“I also want a bowl of Skittles–a big mo-fo of a bowl, fresh every day, mind you, in my dressing room–minus the purple ones. If I see even one purple one, I will not perform until you remove the offending Skittle, personally.”

“All right. Fine. Whatever.”

“Also, I’ll do the script as writ, but I insist that three words be included. Word one:  ‘awesomenicity’ as a noun–as in the state of awesomenicity that I inspire. Word two: ‘awesomenicitized’ as in a verb–by such I mean–”

“I know what a fucking verb does, fink.”

“And…’awsomenistically’ as in an adverb. Everybody knows that you are keen on adverbs and collect them all adverbally-like.”

“All right. Fine. Whatever. Will there anything else, Sire?”

“Just one itsy bitsy thing–a non-issue when you think about it,” Renfield added with a duplicitous bat of her pretty green eyes. “I want to choose my co-star. I’ve got the perfect dude in mind.”

Although I didn’t give a rat’s ass one way or the other about who played the TomTom Ghost, I figured that I should show token resistance to at least one of her demands. “Hold on a minute there, weasel-girl,” I said, “the union says that I’ve got to cast all parts from my own stable of fictional characters. If you have one of those bohunks you see on one of those fingerbang romance novel covers in mind, you’re S.O.L.”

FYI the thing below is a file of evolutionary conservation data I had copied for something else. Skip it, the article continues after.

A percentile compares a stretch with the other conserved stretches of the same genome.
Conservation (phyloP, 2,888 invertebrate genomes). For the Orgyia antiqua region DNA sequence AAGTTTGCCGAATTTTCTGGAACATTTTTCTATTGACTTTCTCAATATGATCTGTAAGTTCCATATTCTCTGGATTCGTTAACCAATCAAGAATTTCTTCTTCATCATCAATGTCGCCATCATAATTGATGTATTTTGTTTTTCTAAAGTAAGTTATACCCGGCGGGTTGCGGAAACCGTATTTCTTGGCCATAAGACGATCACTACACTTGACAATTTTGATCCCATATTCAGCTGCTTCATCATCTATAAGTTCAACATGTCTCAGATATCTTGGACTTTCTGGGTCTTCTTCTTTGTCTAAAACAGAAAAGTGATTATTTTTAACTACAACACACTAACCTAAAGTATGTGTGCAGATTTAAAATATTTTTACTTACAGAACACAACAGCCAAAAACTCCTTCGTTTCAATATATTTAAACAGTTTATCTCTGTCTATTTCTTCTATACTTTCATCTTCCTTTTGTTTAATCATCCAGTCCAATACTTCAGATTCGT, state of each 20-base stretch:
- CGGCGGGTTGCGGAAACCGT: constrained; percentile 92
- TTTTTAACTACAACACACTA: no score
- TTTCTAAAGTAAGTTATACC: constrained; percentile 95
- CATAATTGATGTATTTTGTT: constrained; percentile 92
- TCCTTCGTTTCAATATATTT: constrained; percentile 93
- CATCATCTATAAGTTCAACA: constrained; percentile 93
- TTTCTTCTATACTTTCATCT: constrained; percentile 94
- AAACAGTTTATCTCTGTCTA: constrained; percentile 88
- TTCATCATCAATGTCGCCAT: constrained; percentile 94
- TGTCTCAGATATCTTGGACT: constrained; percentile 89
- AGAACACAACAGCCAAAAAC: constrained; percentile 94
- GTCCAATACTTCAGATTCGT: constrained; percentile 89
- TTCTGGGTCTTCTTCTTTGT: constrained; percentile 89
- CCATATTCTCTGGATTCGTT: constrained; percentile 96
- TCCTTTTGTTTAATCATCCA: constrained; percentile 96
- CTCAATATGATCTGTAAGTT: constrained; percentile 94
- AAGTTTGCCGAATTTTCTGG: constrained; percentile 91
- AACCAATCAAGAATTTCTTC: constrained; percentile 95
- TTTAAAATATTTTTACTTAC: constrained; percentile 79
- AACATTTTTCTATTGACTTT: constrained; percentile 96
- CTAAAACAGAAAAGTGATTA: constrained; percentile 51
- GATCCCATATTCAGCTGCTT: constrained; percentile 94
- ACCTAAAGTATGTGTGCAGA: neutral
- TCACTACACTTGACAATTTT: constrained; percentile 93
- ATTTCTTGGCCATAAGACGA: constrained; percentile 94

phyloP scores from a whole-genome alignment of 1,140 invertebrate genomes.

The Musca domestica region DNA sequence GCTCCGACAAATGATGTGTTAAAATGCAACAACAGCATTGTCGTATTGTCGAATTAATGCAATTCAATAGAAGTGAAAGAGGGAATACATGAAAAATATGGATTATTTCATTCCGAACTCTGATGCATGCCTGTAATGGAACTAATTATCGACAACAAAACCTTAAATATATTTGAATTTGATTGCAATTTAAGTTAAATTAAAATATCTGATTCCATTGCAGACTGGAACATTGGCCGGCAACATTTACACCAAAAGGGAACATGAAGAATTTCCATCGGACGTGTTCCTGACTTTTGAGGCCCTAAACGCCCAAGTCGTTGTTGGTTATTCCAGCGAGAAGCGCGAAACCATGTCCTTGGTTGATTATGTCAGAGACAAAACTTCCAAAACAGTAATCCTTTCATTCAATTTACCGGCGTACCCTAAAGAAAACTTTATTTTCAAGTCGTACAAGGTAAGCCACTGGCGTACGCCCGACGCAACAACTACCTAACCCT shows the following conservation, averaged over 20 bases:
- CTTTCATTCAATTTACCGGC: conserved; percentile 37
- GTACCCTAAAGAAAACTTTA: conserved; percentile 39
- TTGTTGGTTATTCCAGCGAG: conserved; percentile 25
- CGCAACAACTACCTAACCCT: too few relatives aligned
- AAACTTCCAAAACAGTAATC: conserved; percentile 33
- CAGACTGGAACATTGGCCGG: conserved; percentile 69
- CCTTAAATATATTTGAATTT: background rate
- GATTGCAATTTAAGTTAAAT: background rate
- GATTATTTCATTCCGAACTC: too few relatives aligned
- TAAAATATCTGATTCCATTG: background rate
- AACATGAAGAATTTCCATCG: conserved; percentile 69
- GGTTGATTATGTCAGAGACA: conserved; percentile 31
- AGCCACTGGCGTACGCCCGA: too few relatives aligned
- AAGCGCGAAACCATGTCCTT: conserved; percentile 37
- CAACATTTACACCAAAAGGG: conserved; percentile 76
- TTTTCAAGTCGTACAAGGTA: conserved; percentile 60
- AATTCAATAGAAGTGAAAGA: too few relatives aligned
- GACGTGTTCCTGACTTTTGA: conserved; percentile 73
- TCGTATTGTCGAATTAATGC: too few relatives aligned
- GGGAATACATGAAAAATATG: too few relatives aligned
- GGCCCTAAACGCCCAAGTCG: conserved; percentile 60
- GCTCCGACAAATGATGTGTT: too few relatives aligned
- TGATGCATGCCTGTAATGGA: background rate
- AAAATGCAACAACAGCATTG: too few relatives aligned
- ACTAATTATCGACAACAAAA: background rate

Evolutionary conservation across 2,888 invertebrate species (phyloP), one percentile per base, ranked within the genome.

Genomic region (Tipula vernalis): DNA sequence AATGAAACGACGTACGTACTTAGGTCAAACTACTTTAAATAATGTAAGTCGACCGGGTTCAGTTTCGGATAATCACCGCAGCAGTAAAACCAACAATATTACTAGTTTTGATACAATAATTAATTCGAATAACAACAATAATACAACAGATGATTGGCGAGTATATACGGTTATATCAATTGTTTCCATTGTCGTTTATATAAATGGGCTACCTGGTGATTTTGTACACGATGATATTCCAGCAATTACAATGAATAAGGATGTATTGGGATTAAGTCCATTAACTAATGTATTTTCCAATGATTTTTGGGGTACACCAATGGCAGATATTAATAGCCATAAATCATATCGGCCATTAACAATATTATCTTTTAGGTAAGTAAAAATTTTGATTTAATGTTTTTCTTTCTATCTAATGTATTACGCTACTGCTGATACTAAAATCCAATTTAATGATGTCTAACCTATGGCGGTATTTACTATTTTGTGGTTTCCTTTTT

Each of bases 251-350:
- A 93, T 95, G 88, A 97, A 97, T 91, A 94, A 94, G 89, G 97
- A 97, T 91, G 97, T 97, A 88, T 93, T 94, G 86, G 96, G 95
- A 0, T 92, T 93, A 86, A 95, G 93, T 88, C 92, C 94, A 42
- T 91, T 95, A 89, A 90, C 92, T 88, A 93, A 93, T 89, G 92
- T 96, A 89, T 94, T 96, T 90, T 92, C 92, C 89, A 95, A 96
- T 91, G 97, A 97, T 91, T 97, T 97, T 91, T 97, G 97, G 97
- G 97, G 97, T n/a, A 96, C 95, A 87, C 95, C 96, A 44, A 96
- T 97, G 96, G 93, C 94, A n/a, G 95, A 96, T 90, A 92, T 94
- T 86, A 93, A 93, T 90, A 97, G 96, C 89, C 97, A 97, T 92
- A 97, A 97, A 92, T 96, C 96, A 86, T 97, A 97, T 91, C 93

Renfield’s vocabulary is often as profane as that of a whorehouse parrot. Yet she feigned great offense to what I had said to her, as though she were one of those mass produced Disney princesses introduced to the concept of farting. “Could you be less crude in the presence of talent?” she said haughtily. “Rest assured my co-star is one of yours. I had to sift through many two-dimensional cardboard persons to locate someone who will both serve the story and at the same time remain aware of who is the star of the piece.” Then she smiled and whispered: “I can see that you’re getting twitchy because we have just entered the seventh line of this paragraph. Relax. I told my supporting actor to come see you at hell o’clock tomorrow morning in that cat-pee reeking slum you call an office.”